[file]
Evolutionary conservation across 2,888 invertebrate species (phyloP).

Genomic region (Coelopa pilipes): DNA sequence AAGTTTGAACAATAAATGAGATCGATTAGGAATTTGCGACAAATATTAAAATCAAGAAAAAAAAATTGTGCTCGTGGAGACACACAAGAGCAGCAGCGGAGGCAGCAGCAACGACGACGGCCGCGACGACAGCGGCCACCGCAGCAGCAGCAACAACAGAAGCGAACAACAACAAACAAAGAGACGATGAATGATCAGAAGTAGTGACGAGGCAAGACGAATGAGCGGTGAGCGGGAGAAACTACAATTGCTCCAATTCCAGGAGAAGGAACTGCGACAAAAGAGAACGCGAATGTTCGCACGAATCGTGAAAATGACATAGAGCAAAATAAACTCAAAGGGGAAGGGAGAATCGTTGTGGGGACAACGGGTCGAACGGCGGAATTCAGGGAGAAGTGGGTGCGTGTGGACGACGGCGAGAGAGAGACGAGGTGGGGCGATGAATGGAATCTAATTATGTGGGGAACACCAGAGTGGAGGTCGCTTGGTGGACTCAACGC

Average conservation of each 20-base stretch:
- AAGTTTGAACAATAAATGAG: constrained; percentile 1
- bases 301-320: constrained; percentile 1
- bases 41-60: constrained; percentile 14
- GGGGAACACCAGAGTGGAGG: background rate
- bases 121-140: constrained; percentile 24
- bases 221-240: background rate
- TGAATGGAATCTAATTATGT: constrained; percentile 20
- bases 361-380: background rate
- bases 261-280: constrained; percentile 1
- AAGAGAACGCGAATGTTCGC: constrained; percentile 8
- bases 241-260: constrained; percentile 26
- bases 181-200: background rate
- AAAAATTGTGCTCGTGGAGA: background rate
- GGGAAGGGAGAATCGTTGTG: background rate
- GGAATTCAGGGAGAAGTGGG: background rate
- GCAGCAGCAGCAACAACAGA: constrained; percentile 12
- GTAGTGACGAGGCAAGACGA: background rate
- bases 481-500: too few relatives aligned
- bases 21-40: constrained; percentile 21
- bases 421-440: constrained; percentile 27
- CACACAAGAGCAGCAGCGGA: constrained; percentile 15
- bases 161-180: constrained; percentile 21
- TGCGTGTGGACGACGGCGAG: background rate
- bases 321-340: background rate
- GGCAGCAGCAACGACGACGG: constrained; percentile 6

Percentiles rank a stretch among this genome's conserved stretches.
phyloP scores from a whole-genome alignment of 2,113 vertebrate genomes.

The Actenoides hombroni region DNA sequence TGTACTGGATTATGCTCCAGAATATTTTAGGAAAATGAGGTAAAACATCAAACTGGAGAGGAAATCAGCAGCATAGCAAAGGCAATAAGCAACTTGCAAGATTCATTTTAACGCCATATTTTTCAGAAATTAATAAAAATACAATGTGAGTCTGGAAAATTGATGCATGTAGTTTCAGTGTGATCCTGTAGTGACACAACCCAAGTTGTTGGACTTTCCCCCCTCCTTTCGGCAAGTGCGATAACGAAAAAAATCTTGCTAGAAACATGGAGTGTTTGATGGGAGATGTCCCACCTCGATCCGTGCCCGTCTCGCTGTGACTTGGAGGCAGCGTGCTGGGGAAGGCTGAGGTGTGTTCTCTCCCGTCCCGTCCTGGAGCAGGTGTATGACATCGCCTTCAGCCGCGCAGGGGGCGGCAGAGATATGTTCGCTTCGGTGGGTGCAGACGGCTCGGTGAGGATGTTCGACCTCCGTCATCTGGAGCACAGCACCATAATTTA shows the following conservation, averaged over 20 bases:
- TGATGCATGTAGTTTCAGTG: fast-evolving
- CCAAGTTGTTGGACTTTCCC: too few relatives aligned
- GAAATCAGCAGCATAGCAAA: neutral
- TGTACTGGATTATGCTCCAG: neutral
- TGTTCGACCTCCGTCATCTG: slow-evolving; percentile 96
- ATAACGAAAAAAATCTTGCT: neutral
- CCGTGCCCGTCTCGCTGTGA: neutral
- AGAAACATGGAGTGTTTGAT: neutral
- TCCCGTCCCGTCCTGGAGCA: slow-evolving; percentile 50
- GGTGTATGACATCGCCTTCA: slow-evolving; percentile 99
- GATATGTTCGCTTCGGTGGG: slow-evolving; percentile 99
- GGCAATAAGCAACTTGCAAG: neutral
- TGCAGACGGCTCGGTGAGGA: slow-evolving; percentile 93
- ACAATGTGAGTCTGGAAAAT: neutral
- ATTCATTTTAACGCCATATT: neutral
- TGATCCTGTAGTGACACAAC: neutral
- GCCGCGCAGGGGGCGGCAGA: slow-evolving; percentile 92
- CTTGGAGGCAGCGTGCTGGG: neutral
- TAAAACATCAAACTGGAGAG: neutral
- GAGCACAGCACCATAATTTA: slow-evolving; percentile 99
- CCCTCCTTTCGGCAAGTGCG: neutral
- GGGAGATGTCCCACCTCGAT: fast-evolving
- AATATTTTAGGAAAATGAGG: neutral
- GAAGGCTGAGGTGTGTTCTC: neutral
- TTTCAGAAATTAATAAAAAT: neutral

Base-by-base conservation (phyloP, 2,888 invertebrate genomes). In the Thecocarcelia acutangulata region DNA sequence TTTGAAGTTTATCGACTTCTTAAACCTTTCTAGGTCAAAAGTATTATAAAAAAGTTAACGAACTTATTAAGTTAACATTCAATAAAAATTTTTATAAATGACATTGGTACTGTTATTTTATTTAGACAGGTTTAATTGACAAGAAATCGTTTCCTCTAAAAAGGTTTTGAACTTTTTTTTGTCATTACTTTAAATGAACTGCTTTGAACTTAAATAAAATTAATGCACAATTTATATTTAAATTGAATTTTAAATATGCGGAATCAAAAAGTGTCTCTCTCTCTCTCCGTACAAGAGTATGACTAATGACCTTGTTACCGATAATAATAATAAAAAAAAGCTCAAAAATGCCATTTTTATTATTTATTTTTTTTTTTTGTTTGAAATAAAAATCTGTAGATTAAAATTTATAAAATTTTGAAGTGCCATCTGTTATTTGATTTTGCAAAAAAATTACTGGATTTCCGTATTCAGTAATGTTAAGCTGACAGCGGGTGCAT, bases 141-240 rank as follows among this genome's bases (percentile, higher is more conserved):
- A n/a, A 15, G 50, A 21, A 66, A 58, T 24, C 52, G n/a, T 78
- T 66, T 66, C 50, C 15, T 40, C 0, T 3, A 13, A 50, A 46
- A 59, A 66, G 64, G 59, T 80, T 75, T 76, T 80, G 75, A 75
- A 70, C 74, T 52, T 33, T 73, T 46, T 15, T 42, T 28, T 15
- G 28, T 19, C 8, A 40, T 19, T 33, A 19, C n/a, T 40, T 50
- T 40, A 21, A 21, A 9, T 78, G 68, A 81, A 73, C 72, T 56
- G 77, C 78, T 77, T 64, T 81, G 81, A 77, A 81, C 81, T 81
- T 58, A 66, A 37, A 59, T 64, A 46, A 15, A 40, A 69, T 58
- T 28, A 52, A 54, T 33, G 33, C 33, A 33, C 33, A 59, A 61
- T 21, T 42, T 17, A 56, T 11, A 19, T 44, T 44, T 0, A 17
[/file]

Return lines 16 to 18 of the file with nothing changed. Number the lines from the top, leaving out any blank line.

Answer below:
- AAAAATTGTGCTCGTGGAGA: background rate
- GGGAAGGGAGAATCGTTGTG: background rate
- GGAATTCAGGGAGAAGTGGG: background rate